Author: Sam Argenio
It was extremely challenging at first, wasn't it? Do nothing? After years of being trained to be productive and keep busy, setting a daily grind in the early years of schooling, how were we going to do nothing? It's unnatural and counter to everything we've been taught, everything we have known: stay home and keep distance? Yet after a few weeks, or a few months perhaps, we adjusted (as we always do). We found ourselves waving at the Zoom meetings and posting our new "masked up" look on social media. Then something unusual happened: we began to enjoy the departure from "busy."
The Chinese word for busy consists of two parts. One part symbolizes the human heart, the other part symbolizes death. The meaning that can be extrapolated is that when one is excessively busy, his heart is dead. Yet in our society today everyone praises the virtue of busyness. When people ask you, "Are you busy?" you are most likely to answer, "Yes, I am so very busy; I have no time to chat." You will never say, "No, I have nothing to do," even if it is true. We associate busyness with success; only not-so-successful people are not busy. In reality, we find there are plenty of people who are very busy but going nowhere. "Busy" is not always a virtue, it often means the heart is being neglected.
-Chin-Ning Chu from her book Do Less, Achieve More - Harper Collins 2000
Countless friends and family members who despised working from home began to see something new in the mandatory slow lane. In pushing pause on the usual routine; the traffic jams and rush to work, the pressure of deadlines and meetings or presentations, the working through lunch and not having enough time, it opened up room for us to return to things we once knew. Things that were important to us as children.
What we know from the neuroscience - from looking at the brain scans of people that are always rushing around, who never taste their food, who are always going from one task to another without actually realizing what they're doing - is that the emotional part of the brain that drives people is on high alert all the time. So, when people think "I'm rushing around to get things done," it's almost like, biologically, they're rushing around just as if they were escaping from a predator. That's the part of the brain that's active. But nobody can run fast enough to escape their own worries.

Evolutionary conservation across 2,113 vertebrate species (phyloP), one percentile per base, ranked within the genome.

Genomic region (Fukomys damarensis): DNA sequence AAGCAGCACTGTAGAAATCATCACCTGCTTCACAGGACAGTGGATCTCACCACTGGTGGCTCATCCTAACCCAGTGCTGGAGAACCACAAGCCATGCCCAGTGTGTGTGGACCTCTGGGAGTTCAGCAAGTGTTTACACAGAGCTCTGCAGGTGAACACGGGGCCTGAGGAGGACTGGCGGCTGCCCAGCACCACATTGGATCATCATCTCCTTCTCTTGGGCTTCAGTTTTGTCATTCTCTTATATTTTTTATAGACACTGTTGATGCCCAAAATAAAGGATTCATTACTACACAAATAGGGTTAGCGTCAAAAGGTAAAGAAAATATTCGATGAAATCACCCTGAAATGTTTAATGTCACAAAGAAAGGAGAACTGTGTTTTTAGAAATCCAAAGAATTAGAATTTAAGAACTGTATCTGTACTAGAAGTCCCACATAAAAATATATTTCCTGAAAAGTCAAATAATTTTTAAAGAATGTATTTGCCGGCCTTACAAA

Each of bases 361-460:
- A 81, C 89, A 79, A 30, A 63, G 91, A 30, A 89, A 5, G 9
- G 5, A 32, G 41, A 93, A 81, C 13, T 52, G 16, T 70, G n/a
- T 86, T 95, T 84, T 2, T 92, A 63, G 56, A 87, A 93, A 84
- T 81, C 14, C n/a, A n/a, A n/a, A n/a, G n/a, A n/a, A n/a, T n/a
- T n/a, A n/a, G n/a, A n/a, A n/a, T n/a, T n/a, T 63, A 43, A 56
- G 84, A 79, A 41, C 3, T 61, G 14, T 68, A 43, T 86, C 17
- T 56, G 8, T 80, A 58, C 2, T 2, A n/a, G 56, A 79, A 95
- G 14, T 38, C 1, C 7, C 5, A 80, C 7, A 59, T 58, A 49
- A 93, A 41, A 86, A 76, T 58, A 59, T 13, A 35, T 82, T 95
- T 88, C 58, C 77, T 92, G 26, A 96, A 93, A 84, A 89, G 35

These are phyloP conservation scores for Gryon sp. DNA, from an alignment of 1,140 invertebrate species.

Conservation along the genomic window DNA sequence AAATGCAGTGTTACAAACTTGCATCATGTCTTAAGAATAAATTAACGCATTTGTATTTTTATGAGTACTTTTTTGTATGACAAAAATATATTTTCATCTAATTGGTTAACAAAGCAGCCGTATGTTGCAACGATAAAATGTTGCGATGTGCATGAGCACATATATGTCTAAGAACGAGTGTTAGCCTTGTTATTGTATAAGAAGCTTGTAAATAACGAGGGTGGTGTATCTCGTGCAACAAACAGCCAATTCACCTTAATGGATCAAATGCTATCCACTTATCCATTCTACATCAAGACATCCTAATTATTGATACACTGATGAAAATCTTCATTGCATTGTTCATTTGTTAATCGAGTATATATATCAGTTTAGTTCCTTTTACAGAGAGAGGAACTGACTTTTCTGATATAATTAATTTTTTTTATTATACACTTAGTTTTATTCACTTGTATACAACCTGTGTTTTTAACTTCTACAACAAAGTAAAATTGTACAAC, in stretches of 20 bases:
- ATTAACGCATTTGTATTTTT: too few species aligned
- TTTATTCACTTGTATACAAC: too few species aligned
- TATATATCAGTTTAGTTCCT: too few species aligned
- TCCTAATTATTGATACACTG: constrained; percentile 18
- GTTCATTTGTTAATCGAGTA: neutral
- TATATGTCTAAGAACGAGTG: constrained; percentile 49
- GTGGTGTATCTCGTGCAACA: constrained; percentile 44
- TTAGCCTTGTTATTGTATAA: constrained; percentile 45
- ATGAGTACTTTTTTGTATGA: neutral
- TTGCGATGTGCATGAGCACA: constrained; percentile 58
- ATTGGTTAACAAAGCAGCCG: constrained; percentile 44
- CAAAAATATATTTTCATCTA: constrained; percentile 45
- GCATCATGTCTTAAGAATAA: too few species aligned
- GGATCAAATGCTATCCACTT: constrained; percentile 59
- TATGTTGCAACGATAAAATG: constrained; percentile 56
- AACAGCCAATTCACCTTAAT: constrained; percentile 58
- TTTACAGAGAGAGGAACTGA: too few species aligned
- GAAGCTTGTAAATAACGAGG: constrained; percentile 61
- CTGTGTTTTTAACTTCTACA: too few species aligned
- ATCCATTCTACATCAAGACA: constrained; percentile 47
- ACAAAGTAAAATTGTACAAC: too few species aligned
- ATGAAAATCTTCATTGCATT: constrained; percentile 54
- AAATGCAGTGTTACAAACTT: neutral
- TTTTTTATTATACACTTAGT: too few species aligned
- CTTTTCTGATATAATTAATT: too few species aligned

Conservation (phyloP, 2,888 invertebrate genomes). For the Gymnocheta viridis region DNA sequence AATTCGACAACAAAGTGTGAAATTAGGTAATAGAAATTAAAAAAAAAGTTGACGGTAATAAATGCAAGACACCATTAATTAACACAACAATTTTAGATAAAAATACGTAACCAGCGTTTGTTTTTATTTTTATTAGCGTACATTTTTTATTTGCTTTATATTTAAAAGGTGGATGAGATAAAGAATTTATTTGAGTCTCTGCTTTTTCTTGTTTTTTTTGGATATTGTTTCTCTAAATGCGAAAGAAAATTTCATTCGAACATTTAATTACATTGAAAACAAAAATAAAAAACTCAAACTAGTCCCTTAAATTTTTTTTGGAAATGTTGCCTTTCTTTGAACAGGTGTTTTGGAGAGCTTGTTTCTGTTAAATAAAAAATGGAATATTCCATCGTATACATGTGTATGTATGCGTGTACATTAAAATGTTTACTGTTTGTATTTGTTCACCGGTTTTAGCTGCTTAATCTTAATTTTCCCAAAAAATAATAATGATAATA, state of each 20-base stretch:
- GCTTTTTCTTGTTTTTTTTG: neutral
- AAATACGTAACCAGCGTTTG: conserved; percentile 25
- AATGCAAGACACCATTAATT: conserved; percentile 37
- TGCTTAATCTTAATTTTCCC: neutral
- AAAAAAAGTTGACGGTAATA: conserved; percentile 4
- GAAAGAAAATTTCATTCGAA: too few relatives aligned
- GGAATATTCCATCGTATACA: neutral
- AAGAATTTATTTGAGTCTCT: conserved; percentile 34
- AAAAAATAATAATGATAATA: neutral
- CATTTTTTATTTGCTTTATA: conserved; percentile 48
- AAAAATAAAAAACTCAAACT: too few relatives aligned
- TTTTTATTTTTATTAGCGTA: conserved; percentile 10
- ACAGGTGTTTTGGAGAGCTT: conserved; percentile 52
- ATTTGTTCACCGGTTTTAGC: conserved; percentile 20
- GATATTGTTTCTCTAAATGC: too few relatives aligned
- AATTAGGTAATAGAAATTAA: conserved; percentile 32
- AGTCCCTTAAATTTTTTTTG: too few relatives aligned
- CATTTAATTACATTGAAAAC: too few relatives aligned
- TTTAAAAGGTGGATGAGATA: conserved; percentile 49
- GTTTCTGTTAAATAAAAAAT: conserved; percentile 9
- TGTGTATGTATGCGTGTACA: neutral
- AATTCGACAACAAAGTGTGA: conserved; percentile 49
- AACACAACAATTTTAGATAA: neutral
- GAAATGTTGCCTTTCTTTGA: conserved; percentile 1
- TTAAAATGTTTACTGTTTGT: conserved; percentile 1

-Professor Mark Williams, Stanford School of Medicine
So, we seemed to be addicted to the rush (and the stress that goes along with it). But once we were forced (in a sense) to get on the other side of it, we became happier. In a recent online poll of two thousand people, only thirteen percent said that they were eager to return to their workplace. Eighty-three percent said that they would prefer to remain as work-from-home employees. It's a small poll but the results astound.
If we can glean a few things in the take-away from all this, and make lemonade out of lemons, it seems we can maintain a reasonable level of productiveness while being more efficient in our movements. We're learning that many events we thought we needed to attend in-person don't really require our presence. This break has certainly been better for the Earth. In many places the air quality has never been so good, animals and ecosystems have rebounded, energy use is down, aside from disposable wipes, there is less waste (envision the mountain of disposable coffee cups created each weekday morning during commutes) and, perhaps most important of all, we've had time to reflect on what is really important to us.